As societies exit from COVID and the associated economic crisis, two wealth-related problems are likely to emerge. First, high debt may divert public spending into debt servicing costs, away from other and more pressing priorities. This is a one-off problem, the solution to which could involve a one-off levy on net-wealth to lower public sector debt to pre-crisis levels. Comparable levies were adopted by France and Germany in the aftermath of WWII.
Second, the concentration of purchasing power among wealthy households (with low marginal propensities to consume) may be a permanent drag on aggregate demand. This problem is well-known from the aftermath of the Great Financial Crisis and one of the causes of secularly low interest rates. It also has further systemic knock-on effects:
- Low domestic demand pushes governments to rely on net exports to secure high employment at home. As with any beggar-thy-neighbour policy, this solution creates acrimony when adopted by a few, and fails when adopted by all.
- As export-led strategies lead to longer, more intricate supply chains and financial linkages, they render societies more vulnerable to COVID-style shocks.
- Politically, through a variety of causal mechanisms high wealth inequality undermines political equality, which in turn erodes trust in government. This further reduces state and social capacity to respond effectively to disruptions like COVID.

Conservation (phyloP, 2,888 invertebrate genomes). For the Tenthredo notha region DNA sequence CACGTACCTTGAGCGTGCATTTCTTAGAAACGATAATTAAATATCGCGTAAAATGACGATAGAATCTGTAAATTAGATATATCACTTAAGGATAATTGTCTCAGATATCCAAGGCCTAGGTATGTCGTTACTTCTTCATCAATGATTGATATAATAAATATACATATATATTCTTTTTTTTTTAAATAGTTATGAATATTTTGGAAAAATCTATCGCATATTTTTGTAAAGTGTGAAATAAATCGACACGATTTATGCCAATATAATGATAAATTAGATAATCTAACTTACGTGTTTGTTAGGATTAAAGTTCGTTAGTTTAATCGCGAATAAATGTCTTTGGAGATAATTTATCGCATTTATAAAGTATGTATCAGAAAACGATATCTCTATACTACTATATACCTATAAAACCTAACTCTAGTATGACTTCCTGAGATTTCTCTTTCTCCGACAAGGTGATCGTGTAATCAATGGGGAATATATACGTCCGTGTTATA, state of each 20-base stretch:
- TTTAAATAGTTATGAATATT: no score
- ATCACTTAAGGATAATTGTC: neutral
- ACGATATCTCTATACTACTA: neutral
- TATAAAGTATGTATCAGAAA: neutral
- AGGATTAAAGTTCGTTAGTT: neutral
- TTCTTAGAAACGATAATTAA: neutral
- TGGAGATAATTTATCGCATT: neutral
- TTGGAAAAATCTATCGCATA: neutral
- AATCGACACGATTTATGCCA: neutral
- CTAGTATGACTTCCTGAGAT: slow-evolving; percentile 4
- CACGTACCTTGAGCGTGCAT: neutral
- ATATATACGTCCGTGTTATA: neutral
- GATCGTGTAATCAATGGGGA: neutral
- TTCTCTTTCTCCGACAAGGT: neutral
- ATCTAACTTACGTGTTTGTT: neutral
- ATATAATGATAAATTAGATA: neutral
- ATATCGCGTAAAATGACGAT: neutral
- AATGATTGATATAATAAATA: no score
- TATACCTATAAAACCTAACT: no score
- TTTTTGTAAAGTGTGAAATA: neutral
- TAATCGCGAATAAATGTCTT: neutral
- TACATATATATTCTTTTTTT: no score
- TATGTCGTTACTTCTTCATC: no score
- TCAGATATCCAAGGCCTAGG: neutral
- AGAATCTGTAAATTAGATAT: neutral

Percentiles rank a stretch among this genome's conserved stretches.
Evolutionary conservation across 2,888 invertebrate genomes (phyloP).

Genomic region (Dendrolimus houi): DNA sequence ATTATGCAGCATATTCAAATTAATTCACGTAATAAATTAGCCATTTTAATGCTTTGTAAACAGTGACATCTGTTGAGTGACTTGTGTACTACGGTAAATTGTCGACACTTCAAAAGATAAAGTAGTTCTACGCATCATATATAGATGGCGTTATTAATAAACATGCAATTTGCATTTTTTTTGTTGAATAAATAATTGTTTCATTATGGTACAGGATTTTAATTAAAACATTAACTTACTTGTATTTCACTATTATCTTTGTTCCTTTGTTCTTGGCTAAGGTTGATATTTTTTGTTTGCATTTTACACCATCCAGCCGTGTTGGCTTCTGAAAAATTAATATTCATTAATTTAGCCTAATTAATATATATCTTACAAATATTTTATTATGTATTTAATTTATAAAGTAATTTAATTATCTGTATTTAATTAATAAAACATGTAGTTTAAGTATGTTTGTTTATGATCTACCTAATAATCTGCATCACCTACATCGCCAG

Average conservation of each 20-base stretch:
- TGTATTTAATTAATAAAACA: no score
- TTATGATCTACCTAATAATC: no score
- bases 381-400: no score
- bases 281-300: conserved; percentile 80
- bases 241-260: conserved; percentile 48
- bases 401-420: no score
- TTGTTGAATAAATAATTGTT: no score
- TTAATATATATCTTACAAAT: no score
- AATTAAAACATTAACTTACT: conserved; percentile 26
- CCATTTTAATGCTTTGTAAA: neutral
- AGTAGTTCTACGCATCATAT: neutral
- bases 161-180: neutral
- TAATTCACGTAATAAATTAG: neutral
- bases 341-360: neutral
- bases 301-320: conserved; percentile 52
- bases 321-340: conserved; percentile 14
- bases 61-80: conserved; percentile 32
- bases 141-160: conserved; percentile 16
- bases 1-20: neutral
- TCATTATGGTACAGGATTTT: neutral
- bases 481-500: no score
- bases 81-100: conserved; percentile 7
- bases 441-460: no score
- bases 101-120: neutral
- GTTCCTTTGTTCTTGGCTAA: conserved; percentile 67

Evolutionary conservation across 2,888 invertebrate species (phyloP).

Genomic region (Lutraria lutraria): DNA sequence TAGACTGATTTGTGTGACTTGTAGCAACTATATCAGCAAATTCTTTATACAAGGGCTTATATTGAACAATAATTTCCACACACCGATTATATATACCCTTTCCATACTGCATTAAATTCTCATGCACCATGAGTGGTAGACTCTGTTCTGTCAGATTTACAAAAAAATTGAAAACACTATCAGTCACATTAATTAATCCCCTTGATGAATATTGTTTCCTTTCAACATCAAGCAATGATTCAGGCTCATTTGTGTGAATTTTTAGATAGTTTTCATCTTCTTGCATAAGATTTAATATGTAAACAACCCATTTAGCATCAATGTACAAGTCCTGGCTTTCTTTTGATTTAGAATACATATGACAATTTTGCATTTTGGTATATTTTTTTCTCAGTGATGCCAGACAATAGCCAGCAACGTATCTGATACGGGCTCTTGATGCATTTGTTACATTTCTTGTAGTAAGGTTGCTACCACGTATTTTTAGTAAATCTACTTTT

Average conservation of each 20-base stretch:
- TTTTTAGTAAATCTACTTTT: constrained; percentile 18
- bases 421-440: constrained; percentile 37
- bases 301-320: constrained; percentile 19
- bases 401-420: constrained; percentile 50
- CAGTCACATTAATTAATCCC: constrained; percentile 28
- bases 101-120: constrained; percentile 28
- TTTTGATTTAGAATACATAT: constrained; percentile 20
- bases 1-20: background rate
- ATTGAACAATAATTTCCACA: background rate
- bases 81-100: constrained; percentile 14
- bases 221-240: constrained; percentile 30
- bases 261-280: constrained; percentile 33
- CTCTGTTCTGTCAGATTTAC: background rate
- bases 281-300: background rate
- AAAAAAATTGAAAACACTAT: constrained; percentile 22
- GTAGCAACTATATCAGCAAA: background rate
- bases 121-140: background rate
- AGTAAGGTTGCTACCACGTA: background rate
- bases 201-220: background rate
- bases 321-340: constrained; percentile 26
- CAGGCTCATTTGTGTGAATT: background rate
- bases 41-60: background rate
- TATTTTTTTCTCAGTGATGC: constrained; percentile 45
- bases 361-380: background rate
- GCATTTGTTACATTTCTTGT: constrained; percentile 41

Aggregate demand imbalances can be addressed through a variety of policies, including non-inflationary money creation. However, since large fortunes tend to earn above-average rates of return, all the above problems are likely to reemerge and amplify over time unless above-average rates of return on large fortunes are counteracted via a wealth tax.
To address these problems, an annual tax on net wealth could be adopted, with a progressive schedule of single-digits tax rates, possibly rising to low double-digits at very high net wealth levels, e.g. above €1 billion. The tax base would consist of all marketable assets, including real estate and financial assets, and could be assessed at the European level to reduce evasion. Since the aim is not to generate revenue, but to ensure that purchasing power is distributed in an economically and politically sustainable way, other taxes on wealth (in particular real estate taxes and potentially inheritance taxes) could be folded into it and abolished.
This proposal is closely linked to Restoring the Tax Base.